Microbial community structure and dynamics in thermophilic composting viewed through metagenomics and metatranscriptomics

Composting is a promising source of new organisms and thermostable enzymes that may be helpful in environmental management and industrial processes. Here we present results of metagenomicand metatranscriptomic-based analyses of a large composting operation in the Sao Paulo Zoo Park. This composting exhibits a sustained thermophilic profile (50°C to 75°C), which seems to preclude fungal activity. The main novelty of our study is the combination of time-series sampling with shotgun DNA, 16S rRNA gene amplicon, and metatranscriptome high-throughput sequencing, enabling an unprecedented detailed view of microbial community structure, dynamics, and function in this ecosystem. The time-series data showed that the turning procedure has a strong impact on the compost microbiota, restoring to a certain extent the population profile seen at the beginning of the process; and that lignocellulosic biomass deconstruction occurs synergistically and sequentially, with hemicellulose being degraded preferentially to cellulose and lignin. Moreover, our sequencing data allowed near-complete genome reconstruction of five bacterial species previously found in biomassdegrading environments and of a novel biodegrading bacterial species, likely a new genus in the order Bacillales. The data and analyses provided are a rich source for additional investigations of thermophilic composting microbiology.

Cellulolytic and proteolytic ability of bacteria isolated from gastrointestinal tract and composting of a hippopotamus

The bioprospection for cellulase and protease producers is a promise strategy for the discovery of potential biocatalysts for use in hydrolysis of lignocellulosic materials as well as proteic residues. These enzymes can increment and turn viable the production of second generation ethanol from different and alternative sources. In this context, the goal of this study was the investigation of cellulolytic and proteolytic abilities of bacteria isolated from the gastrointestinal tract of a hippopotamus as well as from its composting process. It is important to highlight that hippopotamus gastrointestinal samples were a non-typical sources of efficient hydrolytic bacteria with potential for application in biotechnological industries, like biofuel production. Looking for this, a total of 159 bacteria were isolated, which were submitted to qualitative and quantitative enzymatic assays. Proteolytic analyzes were conducted through the evaluation of fluorescent probes. Qualitative assays for cellulolytic abilities revealed 70 positive hits. After quantitative analyzes, 44 % of these positive hits were selected, but five (5) strains showed cellulolytic activity up to 11,8 FPU/ mL. Regarding to proteolytic activities, six (6) strains showed activity above 10 %, which overpassed results described in the literature. Molecular analyzes based on the identification of 16S rDNA, revealed that all the selected bacterial isolates were affiliated to Bacillus genus. In summary, these results strongly indicate that the isolated bacteria from a hippopotamus can be a potential source of interesting biocatalysts with cellulolytic and proteolytic activities, with relevance for industrial applications.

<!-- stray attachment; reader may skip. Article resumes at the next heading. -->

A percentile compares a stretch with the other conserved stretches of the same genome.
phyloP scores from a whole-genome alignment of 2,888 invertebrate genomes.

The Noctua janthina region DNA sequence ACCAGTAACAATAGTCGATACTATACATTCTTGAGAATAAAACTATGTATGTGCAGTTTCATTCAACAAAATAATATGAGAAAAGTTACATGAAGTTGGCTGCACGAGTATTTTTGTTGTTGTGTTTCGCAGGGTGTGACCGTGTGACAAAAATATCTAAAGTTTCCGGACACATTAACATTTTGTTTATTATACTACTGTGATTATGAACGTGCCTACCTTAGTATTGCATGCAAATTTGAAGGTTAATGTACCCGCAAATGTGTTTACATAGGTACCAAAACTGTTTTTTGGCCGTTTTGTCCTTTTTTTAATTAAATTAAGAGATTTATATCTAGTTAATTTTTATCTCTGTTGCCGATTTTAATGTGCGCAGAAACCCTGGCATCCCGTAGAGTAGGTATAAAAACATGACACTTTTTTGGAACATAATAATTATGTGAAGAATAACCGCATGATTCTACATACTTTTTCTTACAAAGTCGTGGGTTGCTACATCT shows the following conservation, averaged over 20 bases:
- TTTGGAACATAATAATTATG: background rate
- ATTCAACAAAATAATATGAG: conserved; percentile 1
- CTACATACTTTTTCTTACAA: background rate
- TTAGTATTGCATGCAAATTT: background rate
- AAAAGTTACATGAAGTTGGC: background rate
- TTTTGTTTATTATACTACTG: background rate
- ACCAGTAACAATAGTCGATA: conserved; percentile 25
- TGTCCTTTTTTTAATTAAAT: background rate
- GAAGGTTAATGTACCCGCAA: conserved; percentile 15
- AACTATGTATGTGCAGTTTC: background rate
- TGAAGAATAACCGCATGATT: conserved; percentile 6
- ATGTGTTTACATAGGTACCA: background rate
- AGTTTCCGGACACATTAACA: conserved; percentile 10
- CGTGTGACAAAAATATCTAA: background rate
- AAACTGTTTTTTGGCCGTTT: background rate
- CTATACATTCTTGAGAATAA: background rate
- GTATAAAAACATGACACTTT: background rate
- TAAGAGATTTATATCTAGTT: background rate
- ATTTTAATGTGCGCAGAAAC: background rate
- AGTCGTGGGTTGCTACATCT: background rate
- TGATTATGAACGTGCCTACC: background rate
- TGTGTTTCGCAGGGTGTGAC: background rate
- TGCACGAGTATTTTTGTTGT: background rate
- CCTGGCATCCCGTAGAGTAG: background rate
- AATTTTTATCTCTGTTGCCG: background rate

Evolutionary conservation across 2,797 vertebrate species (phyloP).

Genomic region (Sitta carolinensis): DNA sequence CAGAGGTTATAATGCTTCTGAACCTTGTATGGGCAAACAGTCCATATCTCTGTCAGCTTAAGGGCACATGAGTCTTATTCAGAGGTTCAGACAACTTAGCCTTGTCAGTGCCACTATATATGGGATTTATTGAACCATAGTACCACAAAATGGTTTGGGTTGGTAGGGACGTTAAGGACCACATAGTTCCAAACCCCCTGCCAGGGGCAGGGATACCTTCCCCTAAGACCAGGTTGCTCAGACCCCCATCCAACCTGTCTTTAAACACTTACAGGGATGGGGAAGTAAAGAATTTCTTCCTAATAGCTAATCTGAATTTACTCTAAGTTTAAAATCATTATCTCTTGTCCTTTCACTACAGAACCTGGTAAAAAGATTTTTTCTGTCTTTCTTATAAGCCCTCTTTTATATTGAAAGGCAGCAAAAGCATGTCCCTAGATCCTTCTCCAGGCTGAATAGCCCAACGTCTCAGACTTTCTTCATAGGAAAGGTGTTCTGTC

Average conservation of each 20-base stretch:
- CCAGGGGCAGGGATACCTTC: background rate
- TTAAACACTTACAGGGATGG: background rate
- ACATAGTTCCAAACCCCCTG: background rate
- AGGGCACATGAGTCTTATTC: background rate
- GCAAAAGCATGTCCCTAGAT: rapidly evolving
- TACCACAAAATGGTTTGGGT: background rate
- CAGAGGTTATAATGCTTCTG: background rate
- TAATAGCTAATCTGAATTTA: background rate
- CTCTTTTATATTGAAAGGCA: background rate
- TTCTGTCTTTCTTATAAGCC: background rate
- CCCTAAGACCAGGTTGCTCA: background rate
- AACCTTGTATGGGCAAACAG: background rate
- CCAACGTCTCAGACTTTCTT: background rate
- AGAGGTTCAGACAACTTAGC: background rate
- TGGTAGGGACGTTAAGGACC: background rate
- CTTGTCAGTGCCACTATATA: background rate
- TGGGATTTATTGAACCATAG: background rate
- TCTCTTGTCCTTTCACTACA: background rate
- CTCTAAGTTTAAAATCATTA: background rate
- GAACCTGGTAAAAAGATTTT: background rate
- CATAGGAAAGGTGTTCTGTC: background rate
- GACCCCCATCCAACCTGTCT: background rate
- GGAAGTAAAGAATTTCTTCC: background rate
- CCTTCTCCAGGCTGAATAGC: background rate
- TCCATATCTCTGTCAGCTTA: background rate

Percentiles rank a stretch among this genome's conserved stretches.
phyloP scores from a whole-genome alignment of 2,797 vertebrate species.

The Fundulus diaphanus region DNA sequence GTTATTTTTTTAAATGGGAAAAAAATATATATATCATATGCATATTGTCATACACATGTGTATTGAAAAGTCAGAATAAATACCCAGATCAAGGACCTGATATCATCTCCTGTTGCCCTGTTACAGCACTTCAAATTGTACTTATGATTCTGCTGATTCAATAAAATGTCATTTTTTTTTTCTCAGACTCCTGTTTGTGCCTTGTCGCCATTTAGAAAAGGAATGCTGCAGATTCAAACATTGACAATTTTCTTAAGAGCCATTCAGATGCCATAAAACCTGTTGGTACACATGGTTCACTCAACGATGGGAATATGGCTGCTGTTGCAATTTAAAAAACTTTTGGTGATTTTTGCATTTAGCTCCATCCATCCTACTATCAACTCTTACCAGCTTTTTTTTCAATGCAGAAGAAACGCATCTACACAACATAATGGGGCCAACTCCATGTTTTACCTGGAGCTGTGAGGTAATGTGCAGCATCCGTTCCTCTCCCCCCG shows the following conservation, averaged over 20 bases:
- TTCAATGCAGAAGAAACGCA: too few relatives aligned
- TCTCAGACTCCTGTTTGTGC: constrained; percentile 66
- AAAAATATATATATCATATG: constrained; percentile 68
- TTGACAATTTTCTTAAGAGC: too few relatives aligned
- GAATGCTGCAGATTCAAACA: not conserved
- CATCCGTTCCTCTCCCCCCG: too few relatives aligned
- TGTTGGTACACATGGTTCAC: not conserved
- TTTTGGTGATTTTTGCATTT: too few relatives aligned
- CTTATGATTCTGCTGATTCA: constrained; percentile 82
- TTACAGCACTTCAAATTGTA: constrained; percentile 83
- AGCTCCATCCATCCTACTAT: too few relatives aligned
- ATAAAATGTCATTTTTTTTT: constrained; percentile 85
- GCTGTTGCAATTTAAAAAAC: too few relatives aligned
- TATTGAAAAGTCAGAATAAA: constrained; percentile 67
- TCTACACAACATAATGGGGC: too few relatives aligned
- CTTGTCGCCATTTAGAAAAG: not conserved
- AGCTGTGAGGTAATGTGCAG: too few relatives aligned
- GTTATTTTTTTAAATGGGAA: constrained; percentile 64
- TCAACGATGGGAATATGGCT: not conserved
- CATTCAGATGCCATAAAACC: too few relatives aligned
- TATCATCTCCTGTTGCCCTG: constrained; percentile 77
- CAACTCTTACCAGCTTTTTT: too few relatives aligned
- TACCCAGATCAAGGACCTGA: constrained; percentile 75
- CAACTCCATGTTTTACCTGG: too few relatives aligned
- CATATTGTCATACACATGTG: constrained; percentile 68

Application of Conventional Heating and Microwave Irradiation for the Biocatalytic Reduction of Fluoroacetophenones by Thermophilic Bacteria

This paper describes the bioreduction of four fluoroacetophenones with thermophilic bacteria (Bacillus sp. FPZSP005, B. subtilis FPZSP088, B. licheniformis FPZSP055 and BC-FPZSP051). The reduction reactions were performed under microwave irradiation and the thermophilic bacteria of the Bacillus genus provided moderate conversions to fluoroalcohols with yields in the 26-42% ranges and 5-62% e.e. When the reactions were carried out under conventional heating, they showed high conversions and selectivities (up to > 99% e.e.). This is the first study in the literature on the use of microwave irradiation with thermophilic bacteria applied on biocatalysis.